3 Reasons Why Django Wins For Startups
My first exposure to the Python Django Framework was back as an employee at Google in 2008, shortly after we’d launched Google App Engine. As an application developer with boundless ideas, the dream of focusing on business logic and application code with Google App Engine was enticing and I immediately dove into testing out our new offering by building a small little Google Gadget app that could help me keep track of my ever growing eight nieces and nephews changing ages. The difference between three and three and a half is a big deal in case you didn’t know.
At that time I hadn’t yet learned Python and I wasn’t familiar with Django, but with Google App Engine at launch in 2008 it was Python/Django or bust. The other Googler Engineers had always loved Python (Note: Google even ended up hiring the inventor of Python Guido van Rossum) so I trusted they knew what they were talking about. At that time I didn’t realize that almost ten years later, I’d have turned myself into a Django evangelist.
Looking back, this makes sense, as I always did trust the Googlers, so I should have known they’d be right for the long haul. After I left Google in 2009, I evaluated the Python Framework competitors like Flask and Tornado as well as Ruby on Rails and re-visited PHP having previously dug into the Cake Framework. Twitter’s high profile fail whale hadn’t strengthened my confidence with ROR at that time and PHP was often still frowned upon by engineers I respected.
Later I did end up moving off of App Engine to hosted servers that I could control, however I continued to stick with Python Django at the core of my stack. Ever aware of the changing nature of technology, one of the uncertainties with choosing a framework as a Founder/Developer is hoping that you didn’t make the wrong bet when looking back in the future. These days as I push forward with both my projects and consulting, I’m thankful for my early choice to choose and stick with Django. It’s changed quite a bit over the years always continuing to grow for the better.
Django, here are a few of the reasons I love thee.
The Django Community
Having lived long enough to see various frameworks come and go I do believe that having a strong community converge around a framework and to help it advance is an important factor when choosing a core part of your tech stack. With this in mind, Django has successfully built an ever growing community that continues to help it flourish by leading multi day events like DjangoCon US and DjangoCon Europe. If you got some time to kill, and want to brush up on the latest and greatest happenings in the Django world … the organizers have done a great job of making all the DjangoCon content available for free on YouTube.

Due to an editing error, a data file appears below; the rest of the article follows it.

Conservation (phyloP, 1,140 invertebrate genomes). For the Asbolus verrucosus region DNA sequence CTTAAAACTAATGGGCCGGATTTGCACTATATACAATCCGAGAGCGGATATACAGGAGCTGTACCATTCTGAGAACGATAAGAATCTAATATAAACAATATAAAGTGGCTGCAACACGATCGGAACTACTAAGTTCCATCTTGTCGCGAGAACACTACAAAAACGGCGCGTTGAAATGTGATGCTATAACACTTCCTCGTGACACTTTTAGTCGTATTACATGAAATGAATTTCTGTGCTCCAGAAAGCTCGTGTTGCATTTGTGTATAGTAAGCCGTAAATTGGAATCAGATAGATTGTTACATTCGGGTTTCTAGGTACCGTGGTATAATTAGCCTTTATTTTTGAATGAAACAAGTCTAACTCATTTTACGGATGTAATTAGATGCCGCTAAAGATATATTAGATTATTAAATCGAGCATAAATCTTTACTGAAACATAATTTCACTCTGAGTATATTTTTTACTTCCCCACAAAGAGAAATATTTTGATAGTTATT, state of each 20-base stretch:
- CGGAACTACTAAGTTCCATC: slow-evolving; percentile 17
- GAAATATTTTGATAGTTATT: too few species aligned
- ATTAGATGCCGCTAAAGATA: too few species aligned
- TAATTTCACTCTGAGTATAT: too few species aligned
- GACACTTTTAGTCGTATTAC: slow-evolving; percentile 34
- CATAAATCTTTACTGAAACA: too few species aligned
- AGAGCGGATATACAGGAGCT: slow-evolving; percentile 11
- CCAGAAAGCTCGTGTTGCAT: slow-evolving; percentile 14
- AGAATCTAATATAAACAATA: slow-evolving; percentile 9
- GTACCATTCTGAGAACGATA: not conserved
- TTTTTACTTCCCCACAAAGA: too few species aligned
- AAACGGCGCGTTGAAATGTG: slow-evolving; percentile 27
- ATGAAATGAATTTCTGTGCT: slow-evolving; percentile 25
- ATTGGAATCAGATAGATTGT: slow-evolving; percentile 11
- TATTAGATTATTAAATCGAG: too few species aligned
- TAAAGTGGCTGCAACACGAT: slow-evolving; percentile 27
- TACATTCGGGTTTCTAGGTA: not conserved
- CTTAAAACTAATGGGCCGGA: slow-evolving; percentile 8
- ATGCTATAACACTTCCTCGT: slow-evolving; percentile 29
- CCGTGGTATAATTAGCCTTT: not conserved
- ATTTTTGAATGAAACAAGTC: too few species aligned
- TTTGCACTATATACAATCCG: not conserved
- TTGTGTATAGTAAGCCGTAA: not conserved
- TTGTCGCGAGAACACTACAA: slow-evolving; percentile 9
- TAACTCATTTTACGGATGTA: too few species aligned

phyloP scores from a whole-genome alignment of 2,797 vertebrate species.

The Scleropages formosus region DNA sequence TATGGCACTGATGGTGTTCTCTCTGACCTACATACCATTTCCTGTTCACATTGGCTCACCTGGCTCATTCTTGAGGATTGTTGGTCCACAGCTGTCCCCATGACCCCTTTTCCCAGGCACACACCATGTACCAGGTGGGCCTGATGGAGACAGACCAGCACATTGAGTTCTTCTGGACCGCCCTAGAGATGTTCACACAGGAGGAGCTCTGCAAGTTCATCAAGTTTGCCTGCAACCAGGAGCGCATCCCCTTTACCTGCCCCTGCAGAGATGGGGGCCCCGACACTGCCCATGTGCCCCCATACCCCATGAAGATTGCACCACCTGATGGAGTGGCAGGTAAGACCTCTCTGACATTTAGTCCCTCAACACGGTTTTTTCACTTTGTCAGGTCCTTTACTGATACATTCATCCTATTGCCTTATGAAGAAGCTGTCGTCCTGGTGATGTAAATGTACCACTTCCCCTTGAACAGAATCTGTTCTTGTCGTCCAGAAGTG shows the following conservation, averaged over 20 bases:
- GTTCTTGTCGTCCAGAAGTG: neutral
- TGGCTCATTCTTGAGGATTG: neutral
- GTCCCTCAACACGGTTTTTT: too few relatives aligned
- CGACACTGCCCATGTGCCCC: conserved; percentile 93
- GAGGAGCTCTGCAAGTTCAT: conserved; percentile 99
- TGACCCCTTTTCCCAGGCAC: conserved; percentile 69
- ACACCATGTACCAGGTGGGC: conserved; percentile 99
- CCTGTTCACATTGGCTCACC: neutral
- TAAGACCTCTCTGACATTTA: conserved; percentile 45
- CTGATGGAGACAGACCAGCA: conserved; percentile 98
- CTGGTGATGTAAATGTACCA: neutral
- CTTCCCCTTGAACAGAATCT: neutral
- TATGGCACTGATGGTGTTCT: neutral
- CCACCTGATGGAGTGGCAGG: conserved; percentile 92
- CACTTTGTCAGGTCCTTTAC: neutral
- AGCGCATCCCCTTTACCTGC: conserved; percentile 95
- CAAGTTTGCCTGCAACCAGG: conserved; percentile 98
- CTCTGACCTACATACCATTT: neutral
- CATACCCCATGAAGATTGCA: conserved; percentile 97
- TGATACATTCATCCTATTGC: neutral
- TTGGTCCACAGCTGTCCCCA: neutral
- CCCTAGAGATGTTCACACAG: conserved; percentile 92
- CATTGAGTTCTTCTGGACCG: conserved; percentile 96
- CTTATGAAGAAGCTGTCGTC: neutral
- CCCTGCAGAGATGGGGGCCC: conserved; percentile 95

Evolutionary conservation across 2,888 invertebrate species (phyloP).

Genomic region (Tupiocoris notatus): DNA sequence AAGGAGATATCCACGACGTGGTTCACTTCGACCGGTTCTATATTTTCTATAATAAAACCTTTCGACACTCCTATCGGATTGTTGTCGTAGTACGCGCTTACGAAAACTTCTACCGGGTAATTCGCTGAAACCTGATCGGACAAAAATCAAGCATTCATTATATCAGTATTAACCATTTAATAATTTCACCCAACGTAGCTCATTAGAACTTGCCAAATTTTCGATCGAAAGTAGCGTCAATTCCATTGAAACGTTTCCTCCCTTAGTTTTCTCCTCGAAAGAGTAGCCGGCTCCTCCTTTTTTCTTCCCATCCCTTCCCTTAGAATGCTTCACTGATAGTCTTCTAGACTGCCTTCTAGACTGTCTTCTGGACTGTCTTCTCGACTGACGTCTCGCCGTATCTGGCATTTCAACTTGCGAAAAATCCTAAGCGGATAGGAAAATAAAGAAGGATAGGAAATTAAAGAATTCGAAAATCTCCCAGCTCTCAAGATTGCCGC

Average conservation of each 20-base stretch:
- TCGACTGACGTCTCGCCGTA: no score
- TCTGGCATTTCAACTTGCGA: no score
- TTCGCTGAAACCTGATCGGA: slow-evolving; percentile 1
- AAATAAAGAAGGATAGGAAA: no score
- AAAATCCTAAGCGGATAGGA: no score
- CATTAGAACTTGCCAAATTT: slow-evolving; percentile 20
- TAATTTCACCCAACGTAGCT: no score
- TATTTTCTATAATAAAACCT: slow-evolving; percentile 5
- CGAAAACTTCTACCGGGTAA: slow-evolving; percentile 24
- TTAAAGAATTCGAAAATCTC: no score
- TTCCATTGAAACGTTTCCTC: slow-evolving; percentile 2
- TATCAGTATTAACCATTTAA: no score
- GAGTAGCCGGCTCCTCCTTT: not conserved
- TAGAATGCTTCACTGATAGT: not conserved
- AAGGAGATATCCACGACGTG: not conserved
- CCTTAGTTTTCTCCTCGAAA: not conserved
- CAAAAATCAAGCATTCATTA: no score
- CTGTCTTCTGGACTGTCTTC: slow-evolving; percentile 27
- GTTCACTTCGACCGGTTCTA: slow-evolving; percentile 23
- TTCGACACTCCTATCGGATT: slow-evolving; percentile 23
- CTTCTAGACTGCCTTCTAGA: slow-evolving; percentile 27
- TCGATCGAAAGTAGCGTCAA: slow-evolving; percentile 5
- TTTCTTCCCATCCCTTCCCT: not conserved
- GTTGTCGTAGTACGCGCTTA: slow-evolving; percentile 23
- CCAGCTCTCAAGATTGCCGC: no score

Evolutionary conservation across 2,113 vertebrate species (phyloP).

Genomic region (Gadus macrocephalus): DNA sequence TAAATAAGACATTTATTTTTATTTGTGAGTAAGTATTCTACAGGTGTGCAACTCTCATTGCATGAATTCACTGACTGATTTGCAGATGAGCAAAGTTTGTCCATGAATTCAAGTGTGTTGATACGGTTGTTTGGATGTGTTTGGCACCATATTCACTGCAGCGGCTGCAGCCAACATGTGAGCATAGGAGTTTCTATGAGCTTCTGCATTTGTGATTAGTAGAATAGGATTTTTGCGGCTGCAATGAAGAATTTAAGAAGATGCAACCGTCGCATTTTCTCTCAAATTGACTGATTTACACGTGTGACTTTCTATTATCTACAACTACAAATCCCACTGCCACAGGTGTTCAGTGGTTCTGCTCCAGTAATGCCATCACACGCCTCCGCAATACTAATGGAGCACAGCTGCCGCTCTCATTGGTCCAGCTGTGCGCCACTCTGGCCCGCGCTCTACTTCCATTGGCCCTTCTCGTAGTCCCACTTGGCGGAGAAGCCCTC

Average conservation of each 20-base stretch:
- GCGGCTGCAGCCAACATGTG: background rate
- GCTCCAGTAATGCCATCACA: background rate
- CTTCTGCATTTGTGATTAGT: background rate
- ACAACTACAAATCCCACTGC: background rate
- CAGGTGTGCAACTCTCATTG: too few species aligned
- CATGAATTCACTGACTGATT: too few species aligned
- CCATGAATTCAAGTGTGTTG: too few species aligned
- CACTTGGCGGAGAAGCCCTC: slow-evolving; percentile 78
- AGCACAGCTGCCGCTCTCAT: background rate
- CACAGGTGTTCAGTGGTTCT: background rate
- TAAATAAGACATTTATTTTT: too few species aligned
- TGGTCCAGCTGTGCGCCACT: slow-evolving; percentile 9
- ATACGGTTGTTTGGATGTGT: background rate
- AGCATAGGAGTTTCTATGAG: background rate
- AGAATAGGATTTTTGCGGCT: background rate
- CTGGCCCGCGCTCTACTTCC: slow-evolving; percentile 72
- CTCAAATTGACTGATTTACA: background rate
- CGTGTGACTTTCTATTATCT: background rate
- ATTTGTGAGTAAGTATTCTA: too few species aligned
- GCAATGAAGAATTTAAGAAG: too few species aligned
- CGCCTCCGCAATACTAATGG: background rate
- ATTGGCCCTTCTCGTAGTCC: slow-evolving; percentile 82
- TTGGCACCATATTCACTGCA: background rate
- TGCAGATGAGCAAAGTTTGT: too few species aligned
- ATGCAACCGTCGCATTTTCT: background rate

It’s the same community that also ensures that Django is one of the best documented frameworks out there and when you’re developing or learning a new framework, great documentation makes all the difference. Now let’s not forget that it’s this same global community that is at the heart of pushing Django forward with regular releases over on Github. If I haven’t convinced you about the greatness of the community yet, check out Django Community page for a boundless number of ways to get help or get involved.
Fast Application Development
Building software from scratch is no small task. Unless you’re a seasoned application developer, a lot of folks take for granted all of the basic components that are required by nearly every web application out there to allow the real core application development to happen. That includes common tasks like interfacing with a database backend, user authentication and session management. Django comes packaged with a suite of tools that include a built in ORM (Object Relational Mapper) for every major database which allows developers to easily query the database by writing only Python code. Of course if needed, one can write custom SQL queries or replace the ORM all together.
Django also comes packaged with tools for user authentication, session management and database migrations that help get you out of the gate running. I’ve also found Django’s Class Based Views to be extremely helpful by supporting the DRY principle and allowing for the elimination of a large amount of boilerplate code when building out web apps.
With the continued support of Django by the larger Django community, an army of Djangonauts have also released several pre-developed packages that can help you with a wide range of tasks from jumpstarting your blog, like the stellar Django Mezzanine package which I used to quickly create this site, or another personal favorite, the Django Rest Framework, which I’ve used for larger projects like building out the Hang Local API.
The Power To Scale
Every startup founder hopes that their idea and product will become wildly successful beyond their wildest dreams. When that happens, you’re going to hope that the stack you chose back when your app was just a wee little proof of concept has the ability to hang with the big boys. In case you hadn’t heard, there’s a photo sharing site out there called Instagram which currently features the world’s largest deployment of the Django web framework. The fact that Instagram continues to scale their service to support hundreds of millions of user’s should give you decent piece of mind that your MVP can grow with a Django backend. It does for me. That’s another reason why I choose it to power my startup Hang Local. Now all I have to do is go sign up some 500+ million users.
With a growing community, a strong built in tool kit and the power to scale, I do believe that a Python Django based backend is a great choice for any founder looking to jump start their project. Having turned myself into a Django evangelist, feel free to drop me a line if I can help get you started with Django today!